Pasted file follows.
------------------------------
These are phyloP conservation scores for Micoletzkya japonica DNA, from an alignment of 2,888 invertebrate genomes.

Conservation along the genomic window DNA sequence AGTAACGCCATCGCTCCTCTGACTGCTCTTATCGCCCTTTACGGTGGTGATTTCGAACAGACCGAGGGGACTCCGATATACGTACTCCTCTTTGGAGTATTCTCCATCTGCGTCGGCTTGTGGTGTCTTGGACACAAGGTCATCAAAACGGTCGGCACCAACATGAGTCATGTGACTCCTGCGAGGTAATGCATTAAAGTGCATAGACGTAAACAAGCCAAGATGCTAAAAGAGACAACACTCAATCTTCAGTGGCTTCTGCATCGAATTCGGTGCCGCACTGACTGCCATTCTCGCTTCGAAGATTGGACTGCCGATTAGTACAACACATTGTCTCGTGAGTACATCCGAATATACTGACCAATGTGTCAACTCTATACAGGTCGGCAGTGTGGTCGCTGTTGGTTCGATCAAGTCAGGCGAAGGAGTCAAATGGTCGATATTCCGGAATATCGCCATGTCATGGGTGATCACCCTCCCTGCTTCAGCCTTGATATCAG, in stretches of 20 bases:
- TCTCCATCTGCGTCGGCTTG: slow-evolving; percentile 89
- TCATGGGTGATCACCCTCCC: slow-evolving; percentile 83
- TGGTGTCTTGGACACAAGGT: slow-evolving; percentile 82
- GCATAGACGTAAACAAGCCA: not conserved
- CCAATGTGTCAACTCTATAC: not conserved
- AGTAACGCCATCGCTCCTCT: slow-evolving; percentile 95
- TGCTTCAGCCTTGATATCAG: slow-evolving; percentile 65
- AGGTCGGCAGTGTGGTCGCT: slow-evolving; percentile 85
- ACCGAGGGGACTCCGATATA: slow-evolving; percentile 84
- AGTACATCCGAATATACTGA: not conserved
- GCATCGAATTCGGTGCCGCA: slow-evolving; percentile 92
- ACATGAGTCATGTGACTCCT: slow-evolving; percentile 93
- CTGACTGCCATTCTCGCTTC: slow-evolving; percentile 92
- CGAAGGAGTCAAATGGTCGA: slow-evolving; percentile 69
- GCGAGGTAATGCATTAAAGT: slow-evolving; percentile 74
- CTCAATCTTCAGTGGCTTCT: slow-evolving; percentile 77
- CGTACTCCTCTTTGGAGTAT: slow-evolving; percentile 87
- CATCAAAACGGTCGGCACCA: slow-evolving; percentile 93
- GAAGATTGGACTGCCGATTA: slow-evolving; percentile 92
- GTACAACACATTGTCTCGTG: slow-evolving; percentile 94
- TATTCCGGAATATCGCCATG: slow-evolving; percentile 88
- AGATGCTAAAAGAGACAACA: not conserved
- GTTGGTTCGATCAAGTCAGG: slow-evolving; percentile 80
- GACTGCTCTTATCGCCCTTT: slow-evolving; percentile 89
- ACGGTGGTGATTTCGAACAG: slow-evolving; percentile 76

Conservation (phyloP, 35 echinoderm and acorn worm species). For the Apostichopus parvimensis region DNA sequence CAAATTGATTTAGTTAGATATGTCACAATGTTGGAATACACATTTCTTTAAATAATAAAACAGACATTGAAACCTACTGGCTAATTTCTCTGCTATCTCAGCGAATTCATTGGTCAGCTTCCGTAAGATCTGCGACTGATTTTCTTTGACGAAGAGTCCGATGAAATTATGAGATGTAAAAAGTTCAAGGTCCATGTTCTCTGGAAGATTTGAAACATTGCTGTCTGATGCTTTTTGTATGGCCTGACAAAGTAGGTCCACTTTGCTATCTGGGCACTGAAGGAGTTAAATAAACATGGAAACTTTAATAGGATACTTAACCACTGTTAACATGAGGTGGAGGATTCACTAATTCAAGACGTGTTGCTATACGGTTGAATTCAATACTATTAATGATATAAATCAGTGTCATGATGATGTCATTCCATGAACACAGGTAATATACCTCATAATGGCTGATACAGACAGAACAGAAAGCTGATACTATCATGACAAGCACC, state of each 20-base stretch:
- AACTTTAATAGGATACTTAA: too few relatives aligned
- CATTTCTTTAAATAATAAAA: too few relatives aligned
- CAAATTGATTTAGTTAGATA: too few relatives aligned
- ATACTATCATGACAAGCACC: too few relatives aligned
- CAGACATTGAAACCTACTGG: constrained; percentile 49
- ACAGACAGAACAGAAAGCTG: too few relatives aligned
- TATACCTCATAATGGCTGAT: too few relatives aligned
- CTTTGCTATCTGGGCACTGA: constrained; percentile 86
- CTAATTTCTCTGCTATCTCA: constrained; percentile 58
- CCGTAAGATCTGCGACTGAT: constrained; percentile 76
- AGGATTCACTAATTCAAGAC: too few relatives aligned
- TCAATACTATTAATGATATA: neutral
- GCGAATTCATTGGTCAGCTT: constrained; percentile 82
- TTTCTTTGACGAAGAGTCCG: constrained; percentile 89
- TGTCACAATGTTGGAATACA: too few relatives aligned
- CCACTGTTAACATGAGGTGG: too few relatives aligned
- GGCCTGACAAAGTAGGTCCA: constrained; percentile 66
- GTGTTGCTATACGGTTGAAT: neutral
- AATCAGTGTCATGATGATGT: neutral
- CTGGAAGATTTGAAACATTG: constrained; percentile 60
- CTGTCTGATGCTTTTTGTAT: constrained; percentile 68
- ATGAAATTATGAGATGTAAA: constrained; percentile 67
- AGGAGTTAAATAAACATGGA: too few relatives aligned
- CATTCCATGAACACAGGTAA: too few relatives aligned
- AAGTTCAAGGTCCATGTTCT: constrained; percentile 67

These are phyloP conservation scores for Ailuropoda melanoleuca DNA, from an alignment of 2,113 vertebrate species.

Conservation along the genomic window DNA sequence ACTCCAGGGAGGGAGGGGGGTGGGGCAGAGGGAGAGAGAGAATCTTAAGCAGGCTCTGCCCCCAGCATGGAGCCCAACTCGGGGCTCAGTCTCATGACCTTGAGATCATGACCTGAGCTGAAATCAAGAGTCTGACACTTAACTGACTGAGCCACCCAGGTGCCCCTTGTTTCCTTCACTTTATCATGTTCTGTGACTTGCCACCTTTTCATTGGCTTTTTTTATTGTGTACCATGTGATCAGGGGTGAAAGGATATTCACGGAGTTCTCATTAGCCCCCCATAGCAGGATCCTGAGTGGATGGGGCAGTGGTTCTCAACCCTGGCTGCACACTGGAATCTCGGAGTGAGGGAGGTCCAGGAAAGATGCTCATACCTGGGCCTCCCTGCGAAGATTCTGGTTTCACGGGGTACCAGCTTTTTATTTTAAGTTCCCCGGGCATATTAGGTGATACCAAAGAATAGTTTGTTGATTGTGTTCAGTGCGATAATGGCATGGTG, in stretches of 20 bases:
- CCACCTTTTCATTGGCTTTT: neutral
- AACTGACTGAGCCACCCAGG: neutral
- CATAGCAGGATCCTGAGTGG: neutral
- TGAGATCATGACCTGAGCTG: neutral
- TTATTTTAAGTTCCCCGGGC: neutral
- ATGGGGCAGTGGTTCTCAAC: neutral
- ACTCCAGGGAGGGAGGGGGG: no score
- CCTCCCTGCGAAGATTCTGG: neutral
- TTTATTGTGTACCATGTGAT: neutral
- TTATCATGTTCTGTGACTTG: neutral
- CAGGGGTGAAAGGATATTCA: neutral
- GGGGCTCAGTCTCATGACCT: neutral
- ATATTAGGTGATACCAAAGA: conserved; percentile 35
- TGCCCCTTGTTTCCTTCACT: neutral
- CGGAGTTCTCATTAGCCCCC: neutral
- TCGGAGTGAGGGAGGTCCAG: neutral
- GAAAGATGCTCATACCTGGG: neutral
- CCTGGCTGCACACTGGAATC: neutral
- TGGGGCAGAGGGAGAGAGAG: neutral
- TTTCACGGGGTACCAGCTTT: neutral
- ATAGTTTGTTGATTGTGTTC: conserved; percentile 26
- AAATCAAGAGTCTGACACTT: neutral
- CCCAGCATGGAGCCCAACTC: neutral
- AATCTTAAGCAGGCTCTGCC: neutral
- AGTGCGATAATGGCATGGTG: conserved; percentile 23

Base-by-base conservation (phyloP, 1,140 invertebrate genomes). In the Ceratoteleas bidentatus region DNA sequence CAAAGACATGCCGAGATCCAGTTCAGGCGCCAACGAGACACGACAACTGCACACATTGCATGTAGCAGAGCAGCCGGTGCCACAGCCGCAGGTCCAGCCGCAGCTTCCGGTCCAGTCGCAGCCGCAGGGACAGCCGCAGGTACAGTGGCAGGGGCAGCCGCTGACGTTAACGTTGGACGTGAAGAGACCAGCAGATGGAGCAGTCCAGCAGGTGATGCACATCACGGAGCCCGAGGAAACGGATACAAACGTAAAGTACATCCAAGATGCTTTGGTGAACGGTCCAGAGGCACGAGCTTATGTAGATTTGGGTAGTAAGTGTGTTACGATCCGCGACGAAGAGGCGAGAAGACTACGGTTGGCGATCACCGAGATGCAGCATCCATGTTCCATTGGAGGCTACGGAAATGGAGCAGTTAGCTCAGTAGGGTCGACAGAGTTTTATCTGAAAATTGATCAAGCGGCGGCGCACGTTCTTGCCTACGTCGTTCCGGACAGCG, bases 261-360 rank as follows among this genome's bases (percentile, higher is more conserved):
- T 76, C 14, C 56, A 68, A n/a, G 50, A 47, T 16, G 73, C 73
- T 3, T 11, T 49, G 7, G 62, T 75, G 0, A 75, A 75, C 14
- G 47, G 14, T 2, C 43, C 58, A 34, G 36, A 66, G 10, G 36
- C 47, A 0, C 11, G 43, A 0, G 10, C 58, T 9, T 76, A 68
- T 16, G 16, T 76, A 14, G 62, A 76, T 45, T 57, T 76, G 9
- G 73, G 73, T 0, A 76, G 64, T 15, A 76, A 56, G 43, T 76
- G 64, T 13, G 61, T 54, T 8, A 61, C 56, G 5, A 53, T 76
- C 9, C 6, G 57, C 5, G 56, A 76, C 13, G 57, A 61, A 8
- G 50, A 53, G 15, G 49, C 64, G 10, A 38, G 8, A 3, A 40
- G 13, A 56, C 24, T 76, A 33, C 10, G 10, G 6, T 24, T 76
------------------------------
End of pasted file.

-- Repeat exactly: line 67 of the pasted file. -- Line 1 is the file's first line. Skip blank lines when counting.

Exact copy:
- GGGGCTCAGTCTCATGACCT: neutral